The Green House Project has partnered with the Robert Wood Johnson Foundation’s THRIVE (The Research Initiative Valuing Eldercare) collaborative to learn more about the Green House model as well as other models of care.  Supported by the Robert Wood Johnson Foundation, the THRIVE team is conducting a series of interrelated research projects that together will comprise the largest research effort undertaken to date in Green House homes.  Each month, a member of the THRIVE team will contribute a blog post to the Green House Project website.

 

One of the broad concepts that long term care researchers, practitioners, and consumers are interested in is culture change. It’s hard to find a long-term care setting that doesn’t claim to be engaged in culture change in some way.  Many see it as a shift from the traditional institutional “one-size fits all” model of providing care to one that focuses on “person centered” care.  But are people walking the walk, or just talking the talk?  What extent of change is necessary to really change the culture?

The Green House is one model of culture change that uses a comprehensive approach to culture change, including creation of specific environmental features, alteration of traditional care practices, and re-organization of staff roles.  Alternately, some nursing homes have changed by adopting a single practice, such as consistent assignment of staff, or resident choice about what time to awake  in the morning. Some have changed the environment to offer private rooms, more intimate dining rooms, or more private lounge spaces.  Also, environmental changes using a “hotel amenity” approach are becoming particularly common to attract people who need short-stay rehabilitation.

Does any or all of this equal “culture change”? Can smaller changes achieve the same outcomes as more extensive changes? Are there specific practices or environmental changes that are necessary to achieve certain outcomes?  When are changes sufficient to suggest that culture change has occurred?  Is all culture change equal? 

Research suggests that change in an organization occurs only when a new way of doing things is generally accepted throughout an organization, and when policies, procedures, and routine practices are aligned with the new way of operating.  So, when implementing culture change, it’s important to ask:

1)     Do we generally agree about what is important?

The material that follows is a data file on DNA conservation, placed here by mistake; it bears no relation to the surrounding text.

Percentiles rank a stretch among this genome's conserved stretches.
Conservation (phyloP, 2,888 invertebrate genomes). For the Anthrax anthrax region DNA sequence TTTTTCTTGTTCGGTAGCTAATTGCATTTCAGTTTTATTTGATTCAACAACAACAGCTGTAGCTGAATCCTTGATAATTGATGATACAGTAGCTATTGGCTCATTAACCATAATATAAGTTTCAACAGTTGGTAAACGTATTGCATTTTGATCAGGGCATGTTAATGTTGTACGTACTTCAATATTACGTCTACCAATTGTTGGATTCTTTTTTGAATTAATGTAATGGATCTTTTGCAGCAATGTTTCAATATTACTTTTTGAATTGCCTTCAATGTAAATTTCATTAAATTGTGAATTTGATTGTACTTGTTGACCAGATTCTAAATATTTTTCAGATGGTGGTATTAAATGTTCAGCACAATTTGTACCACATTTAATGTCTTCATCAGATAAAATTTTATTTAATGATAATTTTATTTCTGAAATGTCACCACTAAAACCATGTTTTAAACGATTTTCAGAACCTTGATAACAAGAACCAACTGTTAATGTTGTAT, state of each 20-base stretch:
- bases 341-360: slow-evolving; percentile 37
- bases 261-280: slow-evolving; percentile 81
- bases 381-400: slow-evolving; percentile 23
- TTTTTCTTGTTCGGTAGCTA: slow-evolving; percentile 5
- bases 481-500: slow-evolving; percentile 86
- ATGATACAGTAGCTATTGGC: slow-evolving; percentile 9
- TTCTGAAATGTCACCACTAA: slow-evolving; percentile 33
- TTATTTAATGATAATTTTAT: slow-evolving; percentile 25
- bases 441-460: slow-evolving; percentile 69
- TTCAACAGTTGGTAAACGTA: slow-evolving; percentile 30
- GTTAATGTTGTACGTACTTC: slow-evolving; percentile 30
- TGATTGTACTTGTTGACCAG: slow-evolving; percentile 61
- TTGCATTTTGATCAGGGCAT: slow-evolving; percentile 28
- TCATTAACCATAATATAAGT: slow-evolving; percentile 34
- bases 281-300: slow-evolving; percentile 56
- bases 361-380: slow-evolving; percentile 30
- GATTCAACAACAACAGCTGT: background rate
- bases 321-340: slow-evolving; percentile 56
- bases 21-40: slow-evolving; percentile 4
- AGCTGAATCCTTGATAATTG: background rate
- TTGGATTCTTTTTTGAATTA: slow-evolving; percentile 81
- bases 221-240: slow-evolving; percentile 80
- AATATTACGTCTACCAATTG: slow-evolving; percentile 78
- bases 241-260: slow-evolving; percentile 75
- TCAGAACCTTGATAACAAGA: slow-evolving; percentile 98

2)     Are we all moving in the same direction, toward what we believe is important?

3)     Do our policies and procedures support this new way of operating or are they at odds with where we say we’re going to do?

The THRIVE research team will be exploring some of these questions with culture change organizations, many of which are Green House homes, and strives to understand how culture change is achieved and sustained within these organizations.

 

Questions about THRIVE can be directed to Lauren Cohen (lauren_cohen@unc.edu or 919-843-8874).


Thrive Research: Guidelines for Reducing Risk Levels

By / Posted on February 24th, 2012

There are different types of research, and some are riskier than others.  Take the study of new medications, for example.  While a medication is tested for safety before people are asked to participate in a study to see how well it works, there might still be unknown risks to taking it and it’s not certain that the medication will be effective.  Some other types of research are very low risk, including studies that learn new things by watching people and asking them about care practices – both of which describe the THRIVE study that is learning about Green House homes and different models of nursing home care. 

To keep risks as small as possible, all research studies must follow guidelines.  Even low risk studies where researchers are simply watching people and asking questions must follow guidelines.  To make sure that researchers follow the guidelines, every study must first be reviewed and approved by an Institutional Review Board (or IRB), sometimes referred to as an ethics committee. 

A few of the rules that must be followed include: